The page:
The United States has started withdrawing its troops from Syria, a U.S. official told the Associated Press on Friday.

Col. Sean Ryan, spokesperson for the coalition fighting the Islamic State, said that the United States has begun “the process of our deliberate withdrawal from Syria.”

“Out of concern for operational security, we will not discuss specific timelines, locations or troops movements,” he said in a statement.

The U.K.-based Syrian Observatory for Human Rights, which observes the conflict in Syria, said the withdrawal commenced on Thursday night. It said that a group of approximately 10 armored vehicles, along with some trucks, left the northeastern Syrian town of Rmeilan into Iraq.

A Trump administration official told CNN that “some cargo has already moved.”

This development comes as there has been some confusion over the American exit plan from Syria, a plan of action U.S. President Donald Trump announced unexpectedly last month.

Amid fears that Syria’s Kurds could be targeted by Turkey, U.S. Secretary of State Mike Pompeo and U.S. National Security Advisor John Bolton have reassured that the Kurds will be protected. Even Trump previously said, “We want to protect the Kurds, but I don’t want to be in Syria forever. It’s sand and it’s death.”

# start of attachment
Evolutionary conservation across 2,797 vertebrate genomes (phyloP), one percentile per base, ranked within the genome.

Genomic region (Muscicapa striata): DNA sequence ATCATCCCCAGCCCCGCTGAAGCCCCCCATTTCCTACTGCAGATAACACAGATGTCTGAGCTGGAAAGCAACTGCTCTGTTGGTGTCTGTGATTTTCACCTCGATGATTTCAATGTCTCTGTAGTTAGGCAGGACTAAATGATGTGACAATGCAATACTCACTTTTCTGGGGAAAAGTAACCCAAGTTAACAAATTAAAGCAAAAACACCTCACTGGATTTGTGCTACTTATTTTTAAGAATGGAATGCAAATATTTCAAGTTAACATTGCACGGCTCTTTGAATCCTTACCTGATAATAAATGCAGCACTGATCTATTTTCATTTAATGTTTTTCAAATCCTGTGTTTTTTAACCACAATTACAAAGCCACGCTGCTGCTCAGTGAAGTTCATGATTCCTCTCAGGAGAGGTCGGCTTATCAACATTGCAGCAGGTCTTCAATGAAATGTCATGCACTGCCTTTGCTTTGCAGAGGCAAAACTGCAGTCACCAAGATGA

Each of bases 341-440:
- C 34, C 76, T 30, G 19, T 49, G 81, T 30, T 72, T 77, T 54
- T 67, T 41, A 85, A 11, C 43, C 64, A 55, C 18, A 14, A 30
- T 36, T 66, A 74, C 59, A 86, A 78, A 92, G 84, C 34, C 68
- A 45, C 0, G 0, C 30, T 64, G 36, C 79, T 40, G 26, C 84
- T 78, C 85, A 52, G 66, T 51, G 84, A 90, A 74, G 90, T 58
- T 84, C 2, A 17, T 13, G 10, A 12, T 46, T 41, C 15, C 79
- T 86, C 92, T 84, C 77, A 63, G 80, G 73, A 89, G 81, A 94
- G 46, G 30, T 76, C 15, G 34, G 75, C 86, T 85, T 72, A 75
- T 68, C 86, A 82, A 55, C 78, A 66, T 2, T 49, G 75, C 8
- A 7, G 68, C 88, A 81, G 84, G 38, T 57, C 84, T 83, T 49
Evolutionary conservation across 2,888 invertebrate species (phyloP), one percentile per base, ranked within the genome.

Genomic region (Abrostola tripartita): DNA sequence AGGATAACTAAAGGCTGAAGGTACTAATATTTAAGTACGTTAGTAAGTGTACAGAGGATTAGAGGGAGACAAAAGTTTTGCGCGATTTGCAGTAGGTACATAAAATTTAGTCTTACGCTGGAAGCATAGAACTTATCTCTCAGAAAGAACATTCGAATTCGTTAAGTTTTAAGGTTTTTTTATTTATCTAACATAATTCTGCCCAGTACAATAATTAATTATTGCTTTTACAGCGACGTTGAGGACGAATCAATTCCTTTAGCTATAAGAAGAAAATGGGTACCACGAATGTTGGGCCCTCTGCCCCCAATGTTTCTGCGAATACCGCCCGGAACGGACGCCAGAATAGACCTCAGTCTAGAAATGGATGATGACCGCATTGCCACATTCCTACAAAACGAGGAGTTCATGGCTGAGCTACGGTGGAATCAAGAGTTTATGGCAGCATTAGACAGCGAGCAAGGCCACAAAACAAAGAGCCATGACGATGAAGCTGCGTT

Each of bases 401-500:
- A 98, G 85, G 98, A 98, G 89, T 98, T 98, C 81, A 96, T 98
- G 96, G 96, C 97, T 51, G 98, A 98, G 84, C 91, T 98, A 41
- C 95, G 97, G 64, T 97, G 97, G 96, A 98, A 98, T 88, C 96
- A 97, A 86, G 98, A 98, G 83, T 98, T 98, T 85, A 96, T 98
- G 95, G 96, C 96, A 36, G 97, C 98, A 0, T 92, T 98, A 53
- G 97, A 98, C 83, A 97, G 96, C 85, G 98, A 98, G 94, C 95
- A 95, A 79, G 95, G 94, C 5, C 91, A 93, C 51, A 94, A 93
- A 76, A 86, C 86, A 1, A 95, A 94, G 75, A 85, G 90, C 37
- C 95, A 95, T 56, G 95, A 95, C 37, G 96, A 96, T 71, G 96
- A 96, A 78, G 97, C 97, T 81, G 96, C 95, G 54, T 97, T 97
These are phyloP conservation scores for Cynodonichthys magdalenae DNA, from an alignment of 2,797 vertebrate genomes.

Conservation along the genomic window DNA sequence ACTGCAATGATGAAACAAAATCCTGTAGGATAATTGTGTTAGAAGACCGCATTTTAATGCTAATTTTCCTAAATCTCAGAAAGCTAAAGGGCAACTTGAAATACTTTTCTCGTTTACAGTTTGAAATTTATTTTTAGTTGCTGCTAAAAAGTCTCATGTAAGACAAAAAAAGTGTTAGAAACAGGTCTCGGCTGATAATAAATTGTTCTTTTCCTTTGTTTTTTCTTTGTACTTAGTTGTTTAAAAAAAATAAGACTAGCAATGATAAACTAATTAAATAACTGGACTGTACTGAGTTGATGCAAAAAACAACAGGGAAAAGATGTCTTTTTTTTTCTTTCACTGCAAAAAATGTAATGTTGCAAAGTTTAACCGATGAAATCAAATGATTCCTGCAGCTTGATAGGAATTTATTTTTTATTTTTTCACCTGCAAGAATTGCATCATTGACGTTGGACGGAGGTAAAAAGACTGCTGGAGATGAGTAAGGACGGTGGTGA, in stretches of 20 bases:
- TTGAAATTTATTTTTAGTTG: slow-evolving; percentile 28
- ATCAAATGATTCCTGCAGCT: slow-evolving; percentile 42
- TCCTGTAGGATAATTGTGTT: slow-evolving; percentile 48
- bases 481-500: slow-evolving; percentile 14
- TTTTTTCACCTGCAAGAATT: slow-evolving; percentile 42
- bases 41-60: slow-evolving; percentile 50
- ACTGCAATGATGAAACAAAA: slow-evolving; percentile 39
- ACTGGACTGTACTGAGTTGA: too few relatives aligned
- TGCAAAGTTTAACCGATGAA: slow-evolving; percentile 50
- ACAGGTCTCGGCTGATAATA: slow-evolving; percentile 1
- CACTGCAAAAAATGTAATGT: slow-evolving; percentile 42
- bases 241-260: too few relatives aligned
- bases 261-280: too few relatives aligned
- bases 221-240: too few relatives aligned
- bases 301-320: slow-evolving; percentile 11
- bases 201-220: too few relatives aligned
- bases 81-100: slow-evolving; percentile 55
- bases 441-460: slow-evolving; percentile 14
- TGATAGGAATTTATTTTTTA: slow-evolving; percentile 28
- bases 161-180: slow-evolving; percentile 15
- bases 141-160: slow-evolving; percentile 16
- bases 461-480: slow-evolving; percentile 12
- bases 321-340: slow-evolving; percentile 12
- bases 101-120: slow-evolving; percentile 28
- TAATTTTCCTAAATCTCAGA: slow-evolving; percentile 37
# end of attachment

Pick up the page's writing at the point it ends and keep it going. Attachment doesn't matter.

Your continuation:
In Cairo on Thursday, Pompeo reiterated that the United States will continue airstrikes against ISIS and support regional forces, such as Israel, to stop Iran in Syria and other places.

Reportedly, troops will leave over four months, as opposed to an initial 30-day period, though Trump has said “I don’t know, somebody said four months, but I didn’t say that either.”